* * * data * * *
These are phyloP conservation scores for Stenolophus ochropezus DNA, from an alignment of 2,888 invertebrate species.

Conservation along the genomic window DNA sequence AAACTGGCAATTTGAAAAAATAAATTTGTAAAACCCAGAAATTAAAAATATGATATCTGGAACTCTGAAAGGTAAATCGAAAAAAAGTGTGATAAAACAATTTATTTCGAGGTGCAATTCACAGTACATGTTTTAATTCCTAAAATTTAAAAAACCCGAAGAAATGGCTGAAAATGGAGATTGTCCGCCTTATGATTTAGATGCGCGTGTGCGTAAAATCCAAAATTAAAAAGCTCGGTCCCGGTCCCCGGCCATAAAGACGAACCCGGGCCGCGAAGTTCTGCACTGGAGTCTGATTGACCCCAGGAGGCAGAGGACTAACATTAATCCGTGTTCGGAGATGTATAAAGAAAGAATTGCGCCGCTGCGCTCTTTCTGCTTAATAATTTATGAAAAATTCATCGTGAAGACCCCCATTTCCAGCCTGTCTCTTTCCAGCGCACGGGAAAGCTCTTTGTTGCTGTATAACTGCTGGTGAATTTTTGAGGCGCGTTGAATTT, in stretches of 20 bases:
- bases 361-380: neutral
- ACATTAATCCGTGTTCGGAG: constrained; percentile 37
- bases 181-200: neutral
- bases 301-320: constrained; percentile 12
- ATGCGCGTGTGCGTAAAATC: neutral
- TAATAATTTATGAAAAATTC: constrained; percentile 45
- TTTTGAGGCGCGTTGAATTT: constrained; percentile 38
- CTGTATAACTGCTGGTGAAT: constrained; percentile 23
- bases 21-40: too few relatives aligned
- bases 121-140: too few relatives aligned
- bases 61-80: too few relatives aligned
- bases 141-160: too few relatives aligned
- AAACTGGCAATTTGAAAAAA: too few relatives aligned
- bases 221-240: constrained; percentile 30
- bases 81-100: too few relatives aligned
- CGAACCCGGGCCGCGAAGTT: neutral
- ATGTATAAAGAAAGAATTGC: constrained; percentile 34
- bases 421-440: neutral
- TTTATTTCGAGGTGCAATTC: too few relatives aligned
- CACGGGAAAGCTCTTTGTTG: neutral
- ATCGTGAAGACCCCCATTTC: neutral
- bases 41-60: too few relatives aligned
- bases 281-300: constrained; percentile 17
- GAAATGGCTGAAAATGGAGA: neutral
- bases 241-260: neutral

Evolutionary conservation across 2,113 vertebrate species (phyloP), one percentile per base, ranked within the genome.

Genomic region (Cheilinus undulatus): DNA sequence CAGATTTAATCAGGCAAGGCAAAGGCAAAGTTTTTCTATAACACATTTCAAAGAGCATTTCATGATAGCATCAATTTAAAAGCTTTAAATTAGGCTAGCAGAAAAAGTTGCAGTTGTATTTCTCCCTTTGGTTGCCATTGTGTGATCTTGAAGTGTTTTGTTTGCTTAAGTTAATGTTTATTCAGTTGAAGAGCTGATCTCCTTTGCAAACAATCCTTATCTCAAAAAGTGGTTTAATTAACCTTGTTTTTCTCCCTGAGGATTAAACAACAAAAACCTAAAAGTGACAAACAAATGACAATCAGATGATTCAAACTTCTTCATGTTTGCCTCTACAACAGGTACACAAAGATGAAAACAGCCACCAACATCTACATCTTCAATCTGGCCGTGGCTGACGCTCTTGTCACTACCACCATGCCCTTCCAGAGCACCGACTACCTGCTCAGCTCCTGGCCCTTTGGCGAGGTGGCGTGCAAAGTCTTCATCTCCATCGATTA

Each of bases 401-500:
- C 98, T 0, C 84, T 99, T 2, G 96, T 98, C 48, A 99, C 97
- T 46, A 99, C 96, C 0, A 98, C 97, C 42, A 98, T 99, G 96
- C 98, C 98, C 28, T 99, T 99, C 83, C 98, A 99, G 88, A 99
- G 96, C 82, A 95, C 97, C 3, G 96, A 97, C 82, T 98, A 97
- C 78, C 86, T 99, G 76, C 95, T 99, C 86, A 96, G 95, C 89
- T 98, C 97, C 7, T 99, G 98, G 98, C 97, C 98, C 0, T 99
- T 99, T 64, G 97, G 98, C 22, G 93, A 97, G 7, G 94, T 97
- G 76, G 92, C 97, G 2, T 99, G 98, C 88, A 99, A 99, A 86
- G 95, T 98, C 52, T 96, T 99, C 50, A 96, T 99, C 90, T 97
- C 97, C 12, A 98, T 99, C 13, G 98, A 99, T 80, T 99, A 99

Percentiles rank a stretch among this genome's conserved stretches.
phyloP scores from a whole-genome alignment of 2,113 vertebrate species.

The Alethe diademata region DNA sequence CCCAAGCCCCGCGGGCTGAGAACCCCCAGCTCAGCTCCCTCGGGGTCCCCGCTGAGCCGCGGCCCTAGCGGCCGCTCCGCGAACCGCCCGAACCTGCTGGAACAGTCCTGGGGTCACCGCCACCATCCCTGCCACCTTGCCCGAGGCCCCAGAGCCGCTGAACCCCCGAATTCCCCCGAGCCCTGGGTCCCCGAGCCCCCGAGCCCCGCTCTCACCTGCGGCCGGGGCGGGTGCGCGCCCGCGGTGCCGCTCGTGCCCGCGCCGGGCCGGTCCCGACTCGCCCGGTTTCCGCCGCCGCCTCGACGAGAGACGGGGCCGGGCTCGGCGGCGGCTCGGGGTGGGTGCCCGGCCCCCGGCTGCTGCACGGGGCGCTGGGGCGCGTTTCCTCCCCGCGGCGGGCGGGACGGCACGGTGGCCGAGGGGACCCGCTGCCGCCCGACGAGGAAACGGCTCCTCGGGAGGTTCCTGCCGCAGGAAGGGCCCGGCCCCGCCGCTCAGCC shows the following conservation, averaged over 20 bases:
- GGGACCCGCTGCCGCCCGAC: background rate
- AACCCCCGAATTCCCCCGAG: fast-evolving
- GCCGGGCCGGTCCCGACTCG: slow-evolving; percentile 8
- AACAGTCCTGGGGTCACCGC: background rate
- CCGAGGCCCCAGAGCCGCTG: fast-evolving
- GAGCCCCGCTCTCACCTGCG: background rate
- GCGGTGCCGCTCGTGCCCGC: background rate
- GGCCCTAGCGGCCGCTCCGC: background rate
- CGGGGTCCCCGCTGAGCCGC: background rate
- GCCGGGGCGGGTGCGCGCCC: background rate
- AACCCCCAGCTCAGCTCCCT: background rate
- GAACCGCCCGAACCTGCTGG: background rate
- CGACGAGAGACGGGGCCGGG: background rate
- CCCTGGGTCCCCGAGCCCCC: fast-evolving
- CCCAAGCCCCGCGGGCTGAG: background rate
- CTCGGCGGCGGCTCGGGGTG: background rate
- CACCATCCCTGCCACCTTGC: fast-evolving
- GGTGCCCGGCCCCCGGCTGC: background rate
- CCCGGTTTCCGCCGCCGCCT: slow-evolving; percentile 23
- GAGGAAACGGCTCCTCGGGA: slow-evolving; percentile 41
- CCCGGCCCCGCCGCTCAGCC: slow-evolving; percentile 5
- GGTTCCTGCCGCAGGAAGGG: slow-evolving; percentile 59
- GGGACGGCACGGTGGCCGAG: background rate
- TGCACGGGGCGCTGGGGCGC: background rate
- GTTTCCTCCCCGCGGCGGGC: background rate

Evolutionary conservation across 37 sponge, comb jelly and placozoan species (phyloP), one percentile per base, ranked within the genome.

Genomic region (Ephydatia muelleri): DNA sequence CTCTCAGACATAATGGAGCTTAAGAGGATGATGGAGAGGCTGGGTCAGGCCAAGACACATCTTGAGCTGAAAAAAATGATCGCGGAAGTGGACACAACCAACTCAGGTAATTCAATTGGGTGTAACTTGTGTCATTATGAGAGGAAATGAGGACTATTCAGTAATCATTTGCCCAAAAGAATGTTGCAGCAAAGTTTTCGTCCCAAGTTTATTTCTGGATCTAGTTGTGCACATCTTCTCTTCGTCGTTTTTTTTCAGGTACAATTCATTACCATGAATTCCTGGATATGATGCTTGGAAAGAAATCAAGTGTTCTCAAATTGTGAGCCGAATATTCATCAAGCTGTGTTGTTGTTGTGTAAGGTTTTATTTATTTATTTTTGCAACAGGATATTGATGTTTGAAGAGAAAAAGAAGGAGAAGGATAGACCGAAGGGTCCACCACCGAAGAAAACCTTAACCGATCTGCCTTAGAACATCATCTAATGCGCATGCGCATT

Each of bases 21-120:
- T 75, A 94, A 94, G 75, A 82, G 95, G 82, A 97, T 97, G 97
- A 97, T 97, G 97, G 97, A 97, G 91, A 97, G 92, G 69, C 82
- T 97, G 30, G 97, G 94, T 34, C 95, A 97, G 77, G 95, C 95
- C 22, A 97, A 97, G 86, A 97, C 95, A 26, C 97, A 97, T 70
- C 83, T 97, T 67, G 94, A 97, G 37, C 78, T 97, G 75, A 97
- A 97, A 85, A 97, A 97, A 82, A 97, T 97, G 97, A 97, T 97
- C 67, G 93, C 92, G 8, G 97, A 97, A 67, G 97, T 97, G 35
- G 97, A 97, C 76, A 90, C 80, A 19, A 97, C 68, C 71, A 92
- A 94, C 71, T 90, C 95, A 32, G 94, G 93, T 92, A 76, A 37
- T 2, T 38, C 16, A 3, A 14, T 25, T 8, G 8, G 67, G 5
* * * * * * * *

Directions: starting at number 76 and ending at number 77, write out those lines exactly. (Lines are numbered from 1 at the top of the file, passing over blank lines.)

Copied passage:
- C 83, T 97, T 67, G 94, A 97, G 37, C 78, T 97, G 75, A 97
- A 97, A 85, A 97, A 97, A 82, A 97, T 97, G 97, A 97, T 97